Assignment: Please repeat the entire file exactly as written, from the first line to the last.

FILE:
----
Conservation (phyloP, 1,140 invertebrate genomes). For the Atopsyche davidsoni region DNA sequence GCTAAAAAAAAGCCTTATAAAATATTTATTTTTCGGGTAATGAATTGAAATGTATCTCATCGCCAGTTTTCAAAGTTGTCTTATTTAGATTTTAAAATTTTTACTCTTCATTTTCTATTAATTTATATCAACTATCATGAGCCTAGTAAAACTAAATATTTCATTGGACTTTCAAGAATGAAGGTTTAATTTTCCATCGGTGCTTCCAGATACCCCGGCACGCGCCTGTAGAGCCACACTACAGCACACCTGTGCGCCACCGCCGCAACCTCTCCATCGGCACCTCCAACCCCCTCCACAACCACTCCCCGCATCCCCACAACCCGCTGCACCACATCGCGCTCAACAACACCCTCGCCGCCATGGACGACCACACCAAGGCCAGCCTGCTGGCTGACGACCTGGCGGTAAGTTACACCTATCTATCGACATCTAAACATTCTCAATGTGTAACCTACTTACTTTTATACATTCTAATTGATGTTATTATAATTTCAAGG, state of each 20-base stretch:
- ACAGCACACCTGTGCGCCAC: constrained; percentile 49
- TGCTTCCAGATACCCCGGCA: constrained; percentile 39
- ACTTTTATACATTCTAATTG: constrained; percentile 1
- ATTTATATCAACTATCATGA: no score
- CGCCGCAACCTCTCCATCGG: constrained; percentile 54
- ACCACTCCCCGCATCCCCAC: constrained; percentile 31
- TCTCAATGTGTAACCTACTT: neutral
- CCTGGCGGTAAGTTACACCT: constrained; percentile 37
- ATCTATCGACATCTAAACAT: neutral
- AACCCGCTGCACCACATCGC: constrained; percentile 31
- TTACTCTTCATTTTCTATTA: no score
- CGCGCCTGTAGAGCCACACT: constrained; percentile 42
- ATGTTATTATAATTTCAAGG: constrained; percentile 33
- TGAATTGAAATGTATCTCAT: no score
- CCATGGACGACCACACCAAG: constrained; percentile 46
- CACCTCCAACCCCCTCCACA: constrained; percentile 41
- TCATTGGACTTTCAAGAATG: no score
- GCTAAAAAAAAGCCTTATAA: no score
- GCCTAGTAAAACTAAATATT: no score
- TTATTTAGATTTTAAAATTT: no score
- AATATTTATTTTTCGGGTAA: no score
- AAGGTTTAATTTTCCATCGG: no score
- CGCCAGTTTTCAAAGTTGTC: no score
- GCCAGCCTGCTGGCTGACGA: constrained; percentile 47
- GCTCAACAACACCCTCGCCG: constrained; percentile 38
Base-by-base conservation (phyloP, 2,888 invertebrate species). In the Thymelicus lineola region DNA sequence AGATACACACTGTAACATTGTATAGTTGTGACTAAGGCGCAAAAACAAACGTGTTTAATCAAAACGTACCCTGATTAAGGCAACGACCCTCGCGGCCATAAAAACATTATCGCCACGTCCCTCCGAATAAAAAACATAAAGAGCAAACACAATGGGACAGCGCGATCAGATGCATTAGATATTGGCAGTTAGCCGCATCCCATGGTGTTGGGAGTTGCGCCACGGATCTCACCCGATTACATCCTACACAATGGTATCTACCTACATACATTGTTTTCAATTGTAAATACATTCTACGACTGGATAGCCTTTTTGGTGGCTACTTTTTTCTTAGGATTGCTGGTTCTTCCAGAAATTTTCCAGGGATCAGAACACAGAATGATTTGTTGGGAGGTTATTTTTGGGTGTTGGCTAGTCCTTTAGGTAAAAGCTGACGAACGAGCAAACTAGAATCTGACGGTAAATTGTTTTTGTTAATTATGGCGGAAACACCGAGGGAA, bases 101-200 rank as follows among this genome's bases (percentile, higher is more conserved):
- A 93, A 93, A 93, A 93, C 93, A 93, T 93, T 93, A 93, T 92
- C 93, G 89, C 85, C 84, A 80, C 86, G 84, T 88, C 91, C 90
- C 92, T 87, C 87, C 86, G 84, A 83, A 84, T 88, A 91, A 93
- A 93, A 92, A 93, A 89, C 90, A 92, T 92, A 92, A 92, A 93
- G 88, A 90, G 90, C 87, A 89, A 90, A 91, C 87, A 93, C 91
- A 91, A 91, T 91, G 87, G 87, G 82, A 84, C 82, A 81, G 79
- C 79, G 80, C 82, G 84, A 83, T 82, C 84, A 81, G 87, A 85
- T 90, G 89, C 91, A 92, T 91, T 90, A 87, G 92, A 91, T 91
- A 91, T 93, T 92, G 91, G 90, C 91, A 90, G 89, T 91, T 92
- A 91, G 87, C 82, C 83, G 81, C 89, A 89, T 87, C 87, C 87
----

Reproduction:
Conservation (phyloP, 1,140 invertebrate genomes). For the Atopsyche davidsoni region DNA sequence GCTAAAAAAAAGCCTTATAAAATATTTATTTTTCGGGTAATGAATTGAAATGTATCTCATCGCCAGTTTTCAAAGTTGTCTTATTTAGATTTTAAAATTTTTACTCTTCATTTTCTATTAATTTATATCAACTATCATGAGCCTAGTAAAACTAAATATTTCATTGGACTTTCAAGAATGAAGGTTTAATTTTCCATCGGTGCTTCCAGATACCCCGGCACGCGCCTGTAGAGCCACACTACAGCACACCTGTGCGCCACCGCCGCAACCTCTCCATCGGCACCTCCAACCCCCTCCACAACCACTCCCCGCATCCCCACAACCCGCTGCACCACATCGCGCTCAACAACACCCTCGCCGCCATGGACGACCACACCAAGGCCAGCCTGCTGGCTGACGACCTGGCGGTAAGTTACACCTATCTATCGACATCTAAACATTCTCAATGTGTAACCTACTTACTTTTATACATTCTAATTGATGTTATTATAATTTCAAGG, state of each 20-base stretch:
- ACAGCACACCTGTGCGCCAC: constrained; percentile 49
- TGCTTCCAGATACCCCGGCA: constrained; percentile 39
- ACTTTTATACATTCTAATTG: constrained; percentile 1
- ATTTATATCAACTATCATGA: no score
- CGCCGCAACCTCTCCATCGG: constrained; percentile 54
- ACCACTCCCCGCATCCCCAC: constrained; percentile 31
- TCTCAATGTGTAACCTACTT: neutral
- CCTGGCGGTAAGTTACACCT: constrained; percentile 37
- ATCTATCGACATCTAAACAT: neutral
- AACCCGCTGCACCACATCGC: constrained; percentile 31
- TTACTCTTCATTTTCTATTA: no score
- CGCGCCTGTAGAGCCACACT: constrained; percentile 42
- ATGTTATTATAATTTCAAGG: constrained; percentile 33
- TGAATTGAAATGTATCTCAT: no score
- CCATGGACGACCACACCAAG: constrained; percentile 46
- CACCTCCAACCCCCTCCACA: constrained; percentile 41
- TCATTGGACTTTCAAGAATG: no score
- GCTAAAAAAAAGCCTTATAA: no score
- GCCTAGTAAAACTAAATATT: no score
- TTATTTAGATTTTAAAATTT: no score
- AATATTTATTTTTCGGGTAA: no score
- AAGGTTTAATTTTCCATCGG: no score
- CGCCAGTTTTCAAAGTTGTC: no score
- GCCAGCCTGCTGGCTGACGA: constrained; percentile 47
- GCTCAACAACACCCTCGCCG: constrained; percentile 38
Base-by-base conservation (phyloP, 2,888 invertebrate species). In the Thymelicus lineola region DNA sequence AGATACACACTGTAACATTGTATAGTTGTGACTAAGGCGCAAAAACAAACGTGTTTAATCAAAACGTACCCTGATTAAGGCAACGACCCTCGCGGCCATAAAAACATTATCGCCACGTCCCTCCGAATAAAAAACATAAAGAGCAAACACAATGGGACAGCGCGATCAGATGCATTAGATATTGGCAGTTAGCCGCATCCCATGGTGTTGGGAGTTGCGCCACGGATCTCACCCGATTACATCCTACACAATGGTATCTACCTACATACATTGTTTTCAATTGTAAATACATTCTACGACTGGATAGCCTTTTTGGTGGCTACTTTTTTCTTAGGATTGCTGGTTCTTCCAGAAATTTTCCAGGGATCAGAACACAGAATGATTTGTTGGGAGGTTATTTTTGGGTGTTGGCTAGTCCTTTAGGTAAAAGCTGACGAACGAGCAAACTAGAATCTGACGGTAAATTGTTTTTGTTAATTATGGCGGAAACACCGAGGGAA, bases 101-200 rank as follows among this genome's bases (percentile, higher is more conserved):
- A 93, A 93, A 93, A 93, C 93, A 93, T 93, T 93, A 93, T 92
- C 93, G 89, C 85, C 84, A 80, C 86, G 84, T 88, C 91, C 90
- C 92, T 87, C 87, C 86, G 84, A 83, A 84, T 88, A 91, A 93
- A 93, A 92, A 93, A 89, C 90, A 92, T 92, A 92, A 92, A 93
- G 88, A 90, G 90, C 87, A 89, A 90, A 91, C 87, A 93, C 91
- A 91, A 91, T 91, G 87, G 87, G 82, A 84, C 82, A 81, G 79
- C 79, G 80, C 82, G 84, A 83, T 82, C 84, A 81, G 87, A 85
- T 90, G 89, C 91, A 92, T 91, T 90, A 87, G 92, A 91, T 91
- A 91, T 93, T 92, G 91, G 90, C 91, A 90, G 89, T 91, T 92
- A 91, G 87, C 82, C 83, G 81, C 89, A 89, T 87, C 87, C 87